In 2003, Necco consolidated its facilities to share a 52-acre (210,000 m2), 810,000-square-foot (75,000 m2) Revere, Massachusetts, plant and warehouse, where its international headquarters resides to this day.[2][11] The site employed more than 700 workers.[1]

Since April 2004, the Necco building at 250 Massachusetts Ave in Cambridge has been occupied by the Novartis Institutes for Biomedical Research. The water tower was repainted with a double helix to represent the biomedical research being performed within.[12] In 2005 the structure, which is still referred to as the Necco candy factory, was added to the U.S. National Register of Historic Places.[13]

By 2005, the company's annual revenue was around $100 million, at which level it was to remain for several years.[9]

In December 2007,[14] a buyout of Necco was orchestrated by the private equity fund American Capital Strategies (in partnership with Clear Creek Capital and Domenic Antonellis, the company's CEO).[9][15] Necco announced the closure of its Pewaukee, Wisconsin plant in March 2008.[10] In August 2008, Necco replaced its CEO with Richard Krause, a former Procter & Gamble executive, who in February 2009 announced plans to "expand its brand now in the U.S. so it can expand globally later", aiming for a 30% growth in revenue by 2011.[9]

In November 2010, Necco was listed for sale with a New York broker, though by February 2011 American Capital announced the sale was off for the time being.[1] The news that the company was not for sale was accompanied by reports that the company had supplied the city of Revere with five-year's worth of overdue reports required as part of a tax increment financing (TIF) deal the company had received from the city; those reports "seemed to indicate that Necco has—for several years—not created the jobs they promised in the TIF agreement"; as of March 2011 Necco employs 483 people, including 30 Revere residents.[1] The company's failure to meet the terms of its TIF agreement led the Massachusetts' Economic Assistance Coordinating Council to decertify Necco's participation in the economic development program that administers the agreement.[16] With the support of Revere's mayor, the City Council voted to maintain the tax break, which saves the company $300,000, reducing their annual property taxes to $750,000.[16] Miles Arnone, a managing director of American Capital,[17] gave a Council member an "unprecedented verbal beating" over the issue and over being forced to talk about Necco's health "when you're down 30 percent"; the public exposure of the issue was raising concerns from large customers of Necco such as CVS Pharmacy and Target.[16]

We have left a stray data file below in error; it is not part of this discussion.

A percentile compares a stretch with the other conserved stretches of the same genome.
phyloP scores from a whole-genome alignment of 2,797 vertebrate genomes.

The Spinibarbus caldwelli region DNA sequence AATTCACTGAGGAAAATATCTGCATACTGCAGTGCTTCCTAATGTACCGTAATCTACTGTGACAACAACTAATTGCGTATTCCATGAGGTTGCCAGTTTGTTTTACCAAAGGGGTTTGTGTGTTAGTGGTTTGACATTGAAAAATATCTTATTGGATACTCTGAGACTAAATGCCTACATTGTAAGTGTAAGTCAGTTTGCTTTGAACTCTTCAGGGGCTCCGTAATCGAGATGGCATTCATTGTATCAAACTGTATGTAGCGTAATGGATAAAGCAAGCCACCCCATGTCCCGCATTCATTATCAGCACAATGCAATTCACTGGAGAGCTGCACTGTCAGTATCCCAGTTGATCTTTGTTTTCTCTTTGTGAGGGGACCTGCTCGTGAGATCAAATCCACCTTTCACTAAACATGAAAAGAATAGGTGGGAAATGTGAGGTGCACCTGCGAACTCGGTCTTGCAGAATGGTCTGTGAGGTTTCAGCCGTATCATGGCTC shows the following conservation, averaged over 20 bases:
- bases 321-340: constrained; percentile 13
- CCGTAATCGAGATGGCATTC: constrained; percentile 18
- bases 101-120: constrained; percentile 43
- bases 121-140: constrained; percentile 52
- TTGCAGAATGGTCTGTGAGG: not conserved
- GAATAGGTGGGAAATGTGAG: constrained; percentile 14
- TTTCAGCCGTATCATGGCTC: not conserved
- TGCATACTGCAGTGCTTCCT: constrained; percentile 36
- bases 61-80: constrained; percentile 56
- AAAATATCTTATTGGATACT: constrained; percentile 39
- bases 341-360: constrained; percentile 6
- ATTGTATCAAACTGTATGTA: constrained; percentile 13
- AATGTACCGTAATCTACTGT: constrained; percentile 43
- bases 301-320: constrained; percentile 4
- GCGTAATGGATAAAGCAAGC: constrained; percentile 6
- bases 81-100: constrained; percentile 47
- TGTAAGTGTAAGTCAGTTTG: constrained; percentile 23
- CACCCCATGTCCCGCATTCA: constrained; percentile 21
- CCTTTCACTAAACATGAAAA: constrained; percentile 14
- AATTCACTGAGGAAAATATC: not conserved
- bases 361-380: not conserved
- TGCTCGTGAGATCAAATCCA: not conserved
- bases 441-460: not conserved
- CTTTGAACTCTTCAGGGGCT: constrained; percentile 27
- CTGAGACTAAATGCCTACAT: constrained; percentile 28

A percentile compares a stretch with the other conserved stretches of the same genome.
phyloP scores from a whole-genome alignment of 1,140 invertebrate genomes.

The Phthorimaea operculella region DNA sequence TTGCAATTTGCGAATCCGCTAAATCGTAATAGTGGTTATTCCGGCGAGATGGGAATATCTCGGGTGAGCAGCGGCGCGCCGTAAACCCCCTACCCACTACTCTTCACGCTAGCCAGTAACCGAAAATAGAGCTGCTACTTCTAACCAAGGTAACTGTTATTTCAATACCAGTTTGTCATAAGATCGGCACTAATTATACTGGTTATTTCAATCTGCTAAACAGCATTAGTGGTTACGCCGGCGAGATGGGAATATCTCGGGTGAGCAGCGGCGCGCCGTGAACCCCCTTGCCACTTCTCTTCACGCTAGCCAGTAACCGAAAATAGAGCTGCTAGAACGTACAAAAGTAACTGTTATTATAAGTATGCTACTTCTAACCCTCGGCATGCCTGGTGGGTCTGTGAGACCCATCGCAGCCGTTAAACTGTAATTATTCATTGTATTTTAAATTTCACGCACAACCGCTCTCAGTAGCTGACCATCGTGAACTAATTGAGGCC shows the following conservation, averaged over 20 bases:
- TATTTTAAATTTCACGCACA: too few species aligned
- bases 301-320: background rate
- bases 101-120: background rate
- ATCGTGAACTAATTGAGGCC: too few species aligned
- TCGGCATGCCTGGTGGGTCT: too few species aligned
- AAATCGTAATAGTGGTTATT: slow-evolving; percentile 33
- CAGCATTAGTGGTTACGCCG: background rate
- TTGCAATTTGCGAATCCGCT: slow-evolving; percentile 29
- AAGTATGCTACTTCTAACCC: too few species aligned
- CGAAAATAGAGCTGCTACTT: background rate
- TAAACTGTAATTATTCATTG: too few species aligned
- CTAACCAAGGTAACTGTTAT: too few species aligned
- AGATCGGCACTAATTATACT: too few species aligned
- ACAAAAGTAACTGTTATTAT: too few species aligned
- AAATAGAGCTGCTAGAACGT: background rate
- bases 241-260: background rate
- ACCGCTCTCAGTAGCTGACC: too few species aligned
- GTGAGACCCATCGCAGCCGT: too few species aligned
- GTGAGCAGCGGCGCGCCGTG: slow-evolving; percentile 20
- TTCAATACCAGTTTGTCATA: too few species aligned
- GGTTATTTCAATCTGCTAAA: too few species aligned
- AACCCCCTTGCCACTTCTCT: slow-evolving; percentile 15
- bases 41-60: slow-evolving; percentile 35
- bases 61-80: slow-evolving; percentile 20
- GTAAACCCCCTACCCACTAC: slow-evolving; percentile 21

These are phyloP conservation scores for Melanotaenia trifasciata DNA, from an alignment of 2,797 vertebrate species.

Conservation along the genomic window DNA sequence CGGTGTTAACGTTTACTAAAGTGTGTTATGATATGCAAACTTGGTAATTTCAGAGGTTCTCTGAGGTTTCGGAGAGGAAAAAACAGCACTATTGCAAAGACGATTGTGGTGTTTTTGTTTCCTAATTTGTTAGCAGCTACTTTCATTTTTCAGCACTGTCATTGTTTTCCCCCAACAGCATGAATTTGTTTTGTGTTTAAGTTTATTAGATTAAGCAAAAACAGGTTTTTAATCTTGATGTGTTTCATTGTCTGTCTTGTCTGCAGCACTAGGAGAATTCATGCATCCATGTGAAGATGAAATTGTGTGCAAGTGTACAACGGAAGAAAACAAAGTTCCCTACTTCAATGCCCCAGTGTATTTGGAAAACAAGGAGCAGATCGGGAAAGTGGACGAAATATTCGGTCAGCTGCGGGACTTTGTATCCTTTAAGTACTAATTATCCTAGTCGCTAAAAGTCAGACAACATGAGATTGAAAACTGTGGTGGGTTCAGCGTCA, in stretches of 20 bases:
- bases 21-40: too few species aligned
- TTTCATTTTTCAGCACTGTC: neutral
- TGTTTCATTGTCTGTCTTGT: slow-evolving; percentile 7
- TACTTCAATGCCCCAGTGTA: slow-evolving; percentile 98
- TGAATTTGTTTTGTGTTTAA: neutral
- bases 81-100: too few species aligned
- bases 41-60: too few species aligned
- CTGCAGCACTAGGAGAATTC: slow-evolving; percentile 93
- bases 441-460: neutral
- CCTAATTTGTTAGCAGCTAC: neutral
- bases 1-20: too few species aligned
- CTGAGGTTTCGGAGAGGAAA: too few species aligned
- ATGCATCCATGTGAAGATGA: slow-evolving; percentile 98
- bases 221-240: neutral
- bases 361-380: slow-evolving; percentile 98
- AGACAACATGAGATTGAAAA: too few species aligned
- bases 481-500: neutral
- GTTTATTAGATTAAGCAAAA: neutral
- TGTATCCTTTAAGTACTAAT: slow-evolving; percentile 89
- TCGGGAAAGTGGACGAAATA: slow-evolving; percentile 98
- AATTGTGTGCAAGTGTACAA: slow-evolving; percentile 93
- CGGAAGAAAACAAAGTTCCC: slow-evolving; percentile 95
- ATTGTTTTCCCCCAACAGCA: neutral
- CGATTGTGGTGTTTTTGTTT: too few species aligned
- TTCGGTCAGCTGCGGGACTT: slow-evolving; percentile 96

In July 2013, United Service Organizations sued Necco in U.S. District Court for continuing to use their trademarks after their 2009 marketing deal had expired.[18] As of January 2014, the case (1:13-cv-11754) was still pending.

Mint Julep chews.

Brands[edit]

Banana Split chews.

The Haviland division of Necco produces many candies such as Haviland Thin Mints, Bridge Mix, and others.

References[edit]

  1. ^ a b c d Seth Daniel (March 16, 2011). "Company Not for Sale … for Now at Least". Revere Journal. Retrieved 2012-02-13. 
  2. ^ a b c d e f g h Capuano, Michael E. (Spring 2000). "New England Confectionery Company". Local Legacies. Library of Congress. Retrieved 2008-03-12. 
  3. ^ a b c d e "About Us: History". Necco. Retrieved 2008-03-13. 
  4. ^ a b Jo Ann Augeri Silva (March 1, 2004). "Sweet setup: Relocation and expansion define Necco". American City Business Journals. Retrieved 2012-02-13. 
  5. ^ a b c Kimmerle, Beth (2001). Candy: The Sweet History. Collectors Press, Inc. Retrieved 2008-03-13. 
  6. ^ http://boston1905.blogspot.com/2009/08/new-england-confectionary-company-necco.html
  7. ^ Necco Place is marked on Google Maps as Necco Court, but see: City of Boston Fort Point Channel District Map
  8. ^ a b c http://boston1905.blogspot.com/2009/09/necco-part-2.html.  Missing or empty |title= (help)
  9. ^ a b c d "162-year-old Necco has change of heart". Associated Press. MSNBC. February 4, 2009. Retrieved 2012-02-13. 
  10. ^ a b "Pewaukee heartbreaker". Journal Sentinel. March 7, 2008. Retrieved 2012-02-13. 
  11. ^ "New England Confectionery Co. — Company History". FundingUniverse. Retrieved 2010-06-09. 
  12. ^ [1]
  13. ^ Aoki, Naomi (July 9, 2003). "Candy Coated Power-Cleaning Clears Way for Labs at Old Necco Fac­tory". Boston Globe. 
  14. ^ American Capital Invests in the One Stop Buyout of NECCO[dead link], a December 28, 2007 press release from the American Capital website
  15. ^ "Necco to close Stark Candy plant in Pewaukee". American City Business Journals. March 6, 2007. Retrieved 2012-02-13. 
  16. ^ a b c Seth Daniel (July 27, 2011). "Council Votes to Maintain Candy Company’s Tax Break". Revere Journal. Retrieved 2012-02-13. 
  17. ^ "Miles Arnone". American Capital. Retrieved 2012-02-13. 
  18. ^ "USO not sweet on NECCO"

External links[edit]